Why Great Teachers Quit & How to stop the Teacher Exodus

08/09/2011
Education Career Path
Katy Farber

How much time have you spent on interview committees? Time when you could have been grading papers, contacting parents, or preparing for your next class? If you have been teaching for more than a few years, you’ve undoubtedly sat in on countless interview committees. That’s because too many of your most talented colleagues have quit teaching — some suddenly — many for preventable reasons. It’s likely that many of them were outstanding teachers, and our schools spend tens of thousands of dollars hiring new ones, only to repeat this cycle in a few short years. It’s a waste of money, time, and resources (all which we know are increasingly scarce). image

What is happening?

To put it simply, teaching is quickly becoming an unsustainable profession in a volatile environment. Too many teachers have found themselves feeling like they are treading water, and people keep throwing them more bricks to hold. They are struggling to keep their heads above water, trying to do all the things they know are best practice and right for students, in addition to more clerical duties, more pressure from the district, more budget cuts, and less support.

I know this because I watched it happen, up close and personal, to my mentee. She was new to teaching, and she coordinated schedules, communicated with parents, and taught children with boundless enthusiasm and positivity. I met with her monthly, helped with lesson plans, behavior, and parent communication. But it wasn’t enough. I couldn’t help her with the fact that she always left the job feeling like she wasn’t doing enough. I couldn’t help her with the emails and scheduling she did late into the night. I couldn’t help her with the parents she would never please, no matter what she did. So she quit, and I felt as her mentor, I had somehow failed her.

I set about researching teacher attrition and quickly learned one in three teachers quit in the first three years and fifty percent quit in the first five. I started talking to other colleagues I knew had quit, and found their stories raw, emotional and telling. I realized their voices needed to be heard, so people could know what teaching is really like, from the inside.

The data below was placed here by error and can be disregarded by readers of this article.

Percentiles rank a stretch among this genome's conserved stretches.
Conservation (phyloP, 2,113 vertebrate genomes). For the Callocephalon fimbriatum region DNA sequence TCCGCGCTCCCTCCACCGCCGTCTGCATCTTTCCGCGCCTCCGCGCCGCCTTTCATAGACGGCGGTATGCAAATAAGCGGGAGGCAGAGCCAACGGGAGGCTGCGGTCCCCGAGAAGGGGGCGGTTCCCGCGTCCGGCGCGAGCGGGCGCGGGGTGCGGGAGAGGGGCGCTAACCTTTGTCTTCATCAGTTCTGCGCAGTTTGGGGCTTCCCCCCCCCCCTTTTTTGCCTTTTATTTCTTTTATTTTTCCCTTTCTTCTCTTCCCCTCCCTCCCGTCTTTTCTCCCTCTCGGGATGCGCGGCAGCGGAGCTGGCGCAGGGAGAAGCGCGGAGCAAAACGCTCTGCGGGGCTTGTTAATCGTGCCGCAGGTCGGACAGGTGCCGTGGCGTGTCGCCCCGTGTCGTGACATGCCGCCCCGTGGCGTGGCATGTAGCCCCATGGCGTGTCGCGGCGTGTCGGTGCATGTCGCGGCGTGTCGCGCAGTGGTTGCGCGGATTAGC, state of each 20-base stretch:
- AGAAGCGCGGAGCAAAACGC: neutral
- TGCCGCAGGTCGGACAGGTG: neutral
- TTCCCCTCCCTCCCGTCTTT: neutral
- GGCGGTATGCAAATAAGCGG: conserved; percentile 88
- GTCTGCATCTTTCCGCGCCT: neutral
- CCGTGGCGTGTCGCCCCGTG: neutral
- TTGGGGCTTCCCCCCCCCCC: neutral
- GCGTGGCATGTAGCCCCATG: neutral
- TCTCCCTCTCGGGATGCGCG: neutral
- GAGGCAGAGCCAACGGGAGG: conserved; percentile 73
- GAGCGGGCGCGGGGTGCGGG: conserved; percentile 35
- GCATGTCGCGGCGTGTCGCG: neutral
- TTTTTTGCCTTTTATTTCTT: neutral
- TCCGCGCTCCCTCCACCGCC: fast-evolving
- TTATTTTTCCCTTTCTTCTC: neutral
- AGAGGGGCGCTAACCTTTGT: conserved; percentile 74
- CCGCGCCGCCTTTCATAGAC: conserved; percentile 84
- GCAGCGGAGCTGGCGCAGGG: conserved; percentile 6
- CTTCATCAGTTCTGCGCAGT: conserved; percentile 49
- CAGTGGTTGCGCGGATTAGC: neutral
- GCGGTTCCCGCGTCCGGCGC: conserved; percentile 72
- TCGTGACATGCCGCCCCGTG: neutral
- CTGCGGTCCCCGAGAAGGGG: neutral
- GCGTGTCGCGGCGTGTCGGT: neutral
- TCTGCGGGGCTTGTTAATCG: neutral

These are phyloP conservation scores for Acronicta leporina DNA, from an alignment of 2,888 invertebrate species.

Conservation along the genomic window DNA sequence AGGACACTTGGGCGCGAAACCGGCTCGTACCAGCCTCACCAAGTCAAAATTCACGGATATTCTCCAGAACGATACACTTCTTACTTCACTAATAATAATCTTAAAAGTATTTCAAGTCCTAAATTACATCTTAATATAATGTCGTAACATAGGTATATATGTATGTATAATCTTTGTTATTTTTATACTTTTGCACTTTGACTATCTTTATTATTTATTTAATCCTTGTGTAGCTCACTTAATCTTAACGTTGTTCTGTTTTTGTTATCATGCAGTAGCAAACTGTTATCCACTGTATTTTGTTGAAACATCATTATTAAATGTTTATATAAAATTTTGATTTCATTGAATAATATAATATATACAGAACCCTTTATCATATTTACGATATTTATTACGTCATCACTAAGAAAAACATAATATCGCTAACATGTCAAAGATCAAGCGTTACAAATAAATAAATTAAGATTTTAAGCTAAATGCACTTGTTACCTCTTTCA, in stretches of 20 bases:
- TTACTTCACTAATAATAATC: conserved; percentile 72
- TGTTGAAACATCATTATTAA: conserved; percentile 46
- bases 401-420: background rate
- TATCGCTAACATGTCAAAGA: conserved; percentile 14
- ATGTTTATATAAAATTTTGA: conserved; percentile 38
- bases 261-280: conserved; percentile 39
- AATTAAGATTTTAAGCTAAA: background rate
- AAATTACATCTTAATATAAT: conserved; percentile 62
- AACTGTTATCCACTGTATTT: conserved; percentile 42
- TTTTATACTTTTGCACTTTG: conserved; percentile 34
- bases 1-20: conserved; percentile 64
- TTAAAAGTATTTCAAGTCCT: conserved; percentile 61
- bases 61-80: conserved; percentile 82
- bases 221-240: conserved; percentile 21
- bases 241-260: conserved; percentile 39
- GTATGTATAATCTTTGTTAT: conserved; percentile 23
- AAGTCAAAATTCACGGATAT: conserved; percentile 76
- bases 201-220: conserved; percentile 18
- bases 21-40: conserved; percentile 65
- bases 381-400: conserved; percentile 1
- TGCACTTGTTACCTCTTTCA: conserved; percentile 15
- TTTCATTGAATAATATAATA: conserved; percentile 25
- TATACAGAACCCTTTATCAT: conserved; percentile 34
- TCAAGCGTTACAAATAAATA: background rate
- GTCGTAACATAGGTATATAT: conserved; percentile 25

Through blogs, e-mails, phone calls, and face-to-face interviews, I spoke with (mostly listened to) over 70 teachers from across the country in various school settings. I found common themes in their very personal words and started writing the book “Why Great Teachers Quit and How We Might Stop the Exodus”, released by Corwin Press in 2010. In addition to an exploration of the problems, the book focuses on school, district, state, and national solutions in each problem area, with success stories and words of inspiration as well. My goal was to give a voice to the countless educators across the country who have quit, but also those who have stayed and the wisdom they can share with us.

So what can we do? Plenty. Here are some ways to make teaching more sustainable, more empowering and positive, based on my research and writing of “Why Great Teachers Quit and How We Might Stop the Exodus”.

More influence. More engagement. More motivation.

One of the themes that presented itself in my interviews and experience is the lack of influence teachers have on their daily lives working with students. It is remarkable to think that the people with the most direct contact with children, the people in charge of the minute-to-minute educational decisions, have the least impact on curricular decisions, scheduling, professional development, behavior management, and school policy. To engage, motivate, empower, and better utilize teacher wisdom and experience, this must change.

How can a school begin to do this?